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Reaums shall daunce honde in honde*,
And it shall be merye in old Inglonde,
Then old Inglonde shall be no more,
And no man shall be forie therefore.
Geryon + shall have three hedes agayne,
Till Hapsburge | makyth them but twayne.
A DESCRIPTION OF Τ Η Ε M O R N I N G. 1709. NOW hardly here and there an hackney.coach
Appearing, snewid the ruddy morn's approach.
Now Betty from her master's bed had flown,
And softly stole to discompose her own;
The slipshod 'prentice from his master's door
Had par’d the dirt, and sprinkled round the floor.
Now Moll had whirld her mop with dextrous airs,
Prepar’d to scrub the entry and the stairs.
The youth with broomy stumps began to trace
The kennel's edge, where wheels had worn the place.
The small-coal-man was heard with cadence deep
Till drown'd in shriller notes of chimney-sweep :
Duns at his Lordship's gate began to meet ;
And brick-dust Moll had scream'd through half the street.
The turnkey now his flock returning sees,
Duly let out a-nights to steal for fees :
The watchful bailiffs take their filent stands,
And school-boys lag with satchels in their hands.
By the Union. + A king of Spain Nain by Hercules.
The Archduke Charles was of the Hapsburg family.
In Imitation of Virgil's Georgics. 1710.
AREFUL observers may foretel the hour
(By sure prognostics) when to dread a fhower.
While rain depends, the penfive cát gives o'er
Her frolicks, and pursues her tail no more.
Returning home at night, you 'll find the link
Strike your offended sense with double stink.
If you be wise, then go not far to dine ;
You 'll spend in coach-hire more than fave in wine.
A coming shower your shooting corns presage,
Old aches will throb, your hollow tooth will rage ;
Sauntering in coffee-house is Dulman seen ;
He damns the climate, and complains of fleen.
Meanwhile the fouth, rifing with dabbled wings,
A fable cloud athwart the welkin flings,
That swill’d more liquor than it could contain,
And, like a drunkard, gives it up again.
Brisk Susan whips her linen from the rope,
While the first drizzling hower is borne aflope :
Such is that sprinkling which fome careless quear
Flirts on you from her mop, but not fo clean :
You fly, invoke the gois; then, turning, stop
To rail; she, finging, itill whirls on her mop.
Not yet t'ie duft had thun:'d th’ unequal ftrite,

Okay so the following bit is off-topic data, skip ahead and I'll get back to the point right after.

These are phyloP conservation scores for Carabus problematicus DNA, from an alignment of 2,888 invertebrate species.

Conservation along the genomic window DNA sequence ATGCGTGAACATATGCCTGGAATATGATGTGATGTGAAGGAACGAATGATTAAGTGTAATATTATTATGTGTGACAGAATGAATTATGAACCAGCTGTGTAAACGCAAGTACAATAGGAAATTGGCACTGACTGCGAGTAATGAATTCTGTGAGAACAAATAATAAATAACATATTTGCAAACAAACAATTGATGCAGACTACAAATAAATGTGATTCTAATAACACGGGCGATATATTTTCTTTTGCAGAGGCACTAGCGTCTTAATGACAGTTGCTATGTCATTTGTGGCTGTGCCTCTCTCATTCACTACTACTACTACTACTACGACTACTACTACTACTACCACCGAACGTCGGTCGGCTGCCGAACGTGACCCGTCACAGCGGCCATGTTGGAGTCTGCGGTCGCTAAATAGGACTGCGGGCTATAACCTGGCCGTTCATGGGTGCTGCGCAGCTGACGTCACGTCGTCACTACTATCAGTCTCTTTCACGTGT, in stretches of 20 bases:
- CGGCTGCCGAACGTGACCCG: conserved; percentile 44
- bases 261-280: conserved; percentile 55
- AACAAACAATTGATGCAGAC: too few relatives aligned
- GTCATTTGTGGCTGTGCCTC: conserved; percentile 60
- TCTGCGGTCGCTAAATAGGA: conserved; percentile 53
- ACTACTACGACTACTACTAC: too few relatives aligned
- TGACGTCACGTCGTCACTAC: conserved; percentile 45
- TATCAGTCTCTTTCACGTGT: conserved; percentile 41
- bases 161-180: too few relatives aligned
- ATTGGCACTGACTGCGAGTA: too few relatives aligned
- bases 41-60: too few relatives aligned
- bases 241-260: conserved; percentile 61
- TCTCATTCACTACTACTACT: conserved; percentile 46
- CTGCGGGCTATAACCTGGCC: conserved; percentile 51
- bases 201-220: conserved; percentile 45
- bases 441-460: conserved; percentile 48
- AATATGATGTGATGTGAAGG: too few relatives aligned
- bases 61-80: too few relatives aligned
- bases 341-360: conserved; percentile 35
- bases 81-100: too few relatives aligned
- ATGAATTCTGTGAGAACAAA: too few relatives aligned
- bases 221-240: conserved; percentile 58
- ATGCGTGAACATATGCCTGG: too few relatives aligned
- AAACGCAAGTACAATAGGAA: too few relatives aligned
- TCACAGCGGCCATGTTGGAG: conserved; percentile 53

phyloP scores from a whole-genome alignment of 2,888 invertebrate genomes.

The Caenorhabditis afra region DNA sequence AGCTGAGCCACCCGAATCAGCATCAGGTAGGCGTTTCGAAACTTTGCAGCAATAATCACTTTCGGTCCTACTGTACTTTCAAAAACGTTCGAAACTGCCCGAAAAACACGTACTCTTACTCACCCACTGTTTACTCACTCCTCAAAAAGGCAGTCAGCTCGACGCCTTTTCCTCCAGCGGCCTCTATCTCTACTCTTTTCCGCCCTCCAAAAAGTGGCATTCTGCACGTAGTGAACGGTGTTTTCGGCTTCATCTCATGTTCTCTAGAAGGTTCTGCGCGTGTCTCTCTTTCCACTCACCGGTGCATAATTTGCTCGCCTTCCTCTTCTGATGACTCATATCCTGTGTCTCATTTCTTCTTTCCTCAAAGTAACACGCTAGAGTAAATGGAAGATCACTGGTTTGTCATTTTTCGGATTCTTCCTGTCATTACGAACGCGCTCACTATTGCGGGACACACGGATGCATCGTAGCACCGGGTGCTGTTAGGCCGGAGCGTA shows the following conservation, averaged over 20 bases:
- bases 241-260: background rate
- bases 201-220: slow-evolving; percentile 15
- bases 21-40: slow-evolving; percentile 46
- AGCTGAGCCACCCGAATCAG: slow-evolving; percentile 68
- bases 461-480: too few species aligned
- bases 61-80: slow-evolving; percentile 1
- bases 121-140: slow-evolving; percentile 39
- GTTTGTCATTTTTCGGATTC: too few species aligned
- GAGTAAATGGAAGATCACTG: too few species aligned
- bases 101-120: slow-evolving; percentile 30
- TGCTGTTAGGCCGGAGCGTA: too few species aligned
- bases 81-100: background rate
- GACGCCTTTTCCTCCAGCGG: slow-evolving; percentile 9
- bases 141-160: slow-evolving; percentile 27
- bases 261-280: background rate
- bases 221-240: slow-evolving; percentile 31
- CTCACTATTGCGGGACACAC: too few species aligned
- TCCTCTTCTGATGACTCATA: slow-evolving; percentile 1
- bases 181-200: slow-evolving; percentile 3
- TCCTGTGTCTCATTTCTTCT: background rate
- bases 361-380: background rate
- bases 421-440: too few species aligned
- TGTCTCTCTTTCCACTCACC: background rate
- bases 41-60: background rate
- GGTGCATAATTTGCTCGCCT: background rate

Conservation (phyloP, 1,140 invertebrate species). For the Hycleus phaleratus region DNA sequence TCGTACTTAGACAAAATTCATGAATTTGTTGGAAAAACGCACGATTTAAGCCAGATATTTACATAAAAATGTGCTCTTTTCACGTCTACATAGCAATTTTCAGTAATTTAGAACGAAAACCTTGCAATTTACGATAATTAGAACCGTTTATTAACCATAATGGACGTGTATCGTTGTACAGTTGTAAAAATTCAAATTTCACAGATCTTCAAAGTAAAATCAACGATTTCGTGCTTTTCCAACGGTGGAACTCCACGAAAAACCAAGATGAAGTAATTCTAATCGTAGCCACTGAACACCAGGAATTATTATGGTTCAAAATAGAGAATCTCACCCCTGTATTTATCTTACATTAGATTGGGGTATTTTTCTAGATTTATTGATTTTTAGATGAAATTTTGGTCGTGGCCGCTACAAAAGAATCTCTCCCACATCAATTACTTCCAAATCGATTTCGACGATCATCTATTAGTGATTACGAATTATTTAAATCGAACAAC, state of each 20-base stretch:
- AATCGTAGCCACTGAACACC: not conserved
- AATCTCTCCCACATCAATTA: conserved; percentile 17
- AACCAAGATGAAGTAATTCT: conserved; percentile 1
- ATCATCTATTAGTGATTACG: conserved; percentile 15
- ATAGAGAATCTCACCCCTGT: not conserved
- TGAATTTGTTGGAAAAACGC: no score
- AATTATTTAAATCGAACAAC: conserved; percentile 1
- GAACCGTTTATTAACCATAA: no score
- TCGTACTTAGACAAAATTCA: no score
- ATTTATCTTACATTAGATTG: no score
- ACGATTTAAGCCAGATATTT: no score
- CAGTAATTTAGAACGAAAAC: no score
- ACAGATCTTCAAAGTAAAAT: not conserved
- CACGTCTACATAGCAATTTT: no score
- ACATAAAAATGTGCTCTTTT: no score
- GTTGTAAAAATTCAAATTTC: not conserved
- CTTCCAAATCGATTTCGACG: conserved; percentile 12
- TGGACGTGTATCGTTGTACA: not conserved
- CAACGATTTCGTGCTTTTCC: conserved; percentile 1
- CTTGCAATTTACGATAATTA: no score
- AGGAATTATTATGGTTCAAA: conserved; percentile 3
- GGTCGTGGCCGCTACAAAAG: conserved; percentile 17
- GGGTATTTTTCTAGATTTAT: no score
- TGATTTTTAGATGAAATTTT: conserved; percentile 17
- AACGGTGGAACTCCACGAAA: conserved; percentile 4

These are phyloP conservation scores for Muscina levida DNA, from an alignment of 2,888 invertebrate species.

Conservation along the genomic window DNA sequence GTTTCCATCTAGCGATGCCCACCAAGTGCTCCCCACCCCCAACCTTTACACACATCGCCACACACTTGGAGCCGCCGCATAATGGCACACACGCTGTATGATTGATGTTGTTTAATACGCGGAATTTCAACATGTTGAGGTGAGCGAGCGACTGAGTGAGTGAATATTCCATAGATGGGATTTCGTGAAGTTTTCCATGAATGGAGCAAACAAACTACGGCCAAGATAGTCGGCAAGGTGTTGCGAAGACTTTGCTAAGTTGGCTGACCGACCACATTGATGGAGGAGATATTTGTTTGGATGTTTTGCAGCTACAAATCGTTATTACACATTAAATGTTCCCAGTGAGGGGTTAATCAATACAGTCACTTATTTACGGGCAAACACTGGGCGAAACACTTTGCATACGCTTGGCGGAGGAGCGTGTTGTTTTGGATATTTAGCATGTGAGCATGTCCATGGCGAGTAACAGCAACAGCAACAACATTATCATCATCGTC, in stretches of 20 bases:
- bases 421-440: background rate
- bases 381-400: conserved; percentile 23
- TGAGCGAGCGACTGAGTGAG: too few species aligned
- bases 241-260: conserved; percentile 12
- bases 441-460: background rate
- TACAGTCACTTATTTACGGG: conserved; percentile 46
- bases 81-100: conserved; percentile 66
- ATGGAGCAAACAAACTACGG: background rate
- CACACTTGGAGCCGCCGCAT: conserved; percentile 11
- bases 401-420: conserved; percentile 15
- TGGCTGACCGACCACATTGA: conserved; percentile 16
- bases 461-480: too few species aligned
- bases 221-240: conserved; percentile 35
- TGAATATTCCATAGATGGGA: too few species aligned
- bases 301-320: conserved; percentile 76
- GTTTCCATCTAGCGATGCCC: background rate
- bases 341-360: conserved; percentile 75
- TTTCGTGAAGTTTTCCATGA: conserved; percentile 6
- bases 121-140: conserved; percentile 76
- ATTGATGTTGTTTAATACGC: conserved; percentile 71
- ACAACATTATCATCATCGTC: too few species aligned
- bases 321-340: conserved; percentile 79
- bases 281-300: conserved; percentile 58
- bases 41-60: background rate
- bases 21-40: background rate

But, aided by the wind, fought ftill for life,
And, wafted with its foe by violent gust,
'Twas doubtful which was rain, and which was dust.
Ah! where must needy poet seek for aid,
When duft and rain at once his coat invade ?
Sole coat! where dust cemented by the rain
Erects the nap, and leaves a cloudy stain!
Now in contiguous drops the flood comes down,
Threatening with deluge this devoted town.
To shops in crouds the daggled females fly,
Pretend to cheapen goods, but nothing buy.
The templar spruce, while every spout 's abroach,
Stays till ’tis fair, yet seems to call a coach.
The tuck’d-up semstress walks with hafty strides,
While streams run down her oil'd umbrella's fides.
Here various kinds, by various fortunes led,
Commence acquaintance underneath a shed.
Triumphant Tories and desponding Whigs
Forget their feuds, and join to save their wigs.
Box'd in a chair, the beau impatient sits,
While spouts run clattering o'er the roof by fits,
And ever and anon with frightful din
The leather sounds; he trembles from within.
So when Troy chairmen bore the wooden steed,
Pregnant with Greeks impatient to be freed,
(Those bully Greeks, who, as the moderns do,
Instead of paying chairmen, ran them through),
Laocoon struck the outside with his spear,
And each imprison’d hero quak'd for fear.
Now from all parts the swelling kennels flow,
And bear their trophies with thom-as they go :
Filths of all hues and odours seem to tell
What street they fail'd from by their fight and smell.
They, as each torrent drives, with rapid force,
From Smithfield or St 'Pulchre's shape their course,
And in huge confluence join'd at Snowhill ridge,
Fall from the conduit prone to Holbourn bridge.
Sweepings from butchers' stalls, dung, gurs, and
blood, Drown'd puppies, stinking sprats, all drench'd in
Dead cats, and turnip-tops, come tumbling down
ON THE Little HOUSE BY THE CHURCH-YARW
of CASTLENOCK. 1710.
WHOEVER pleaseth to enquire
Why yonder steeple wants a spire,
old fellow poet * Joe
The philosophic cause will fhow.
Once on time a western blaft
At least twelve inches overcaft,
Reckoning roof, weathercock, and all,
Which came with a prodigious fall;
And tumbling topsy-turvy round
Light with its bottom on the ground.
For, by the laws of gravitation,
It fell into its proper station.
THE LITTLE HOUSE AT CASTLENOCK, 63
This is the little strutting pile,
You see just by the church-yard stile;
The walls in tumbling gave a knock;
And thus the steeple got a fhock ;
From whence the neighbouring farmer calls,
The steeple, Knock; the vicar, * Walls.
The vicar once a weck creeps in,
Sits with his knees up to his chin;
Here conns his notes, and takes a whet,
'Till the small ragged flock is met.
A traveller, who by did pass,
Observ'd the roof behind the grass;
On tiptoe stood, and rear'd his snout,
And saw the parson creeping out;
Was much surpriz’d to see a crow
Venture to build his nest so low.
A school-boy ran unto't, and thought,
The crib was down, the blackbird caught.
A third, who lost his way by night,
Was forc'd for safety to alight,
And, stepping o'er the fabric-roof,
His horse had like to spoil his hoof.
Warburton + took it in his noddle,
This building was design'd a model
Or of a pigeon-house or oven,
To bake one loaf, and keep one dove in.
Then Mrs Johnson I gave her verdict, And every one was pleas’d that heard it : * Archdeacon Wall, a correspondent of Swift's. + Dr. Swift's curate at Laracor. I Stella.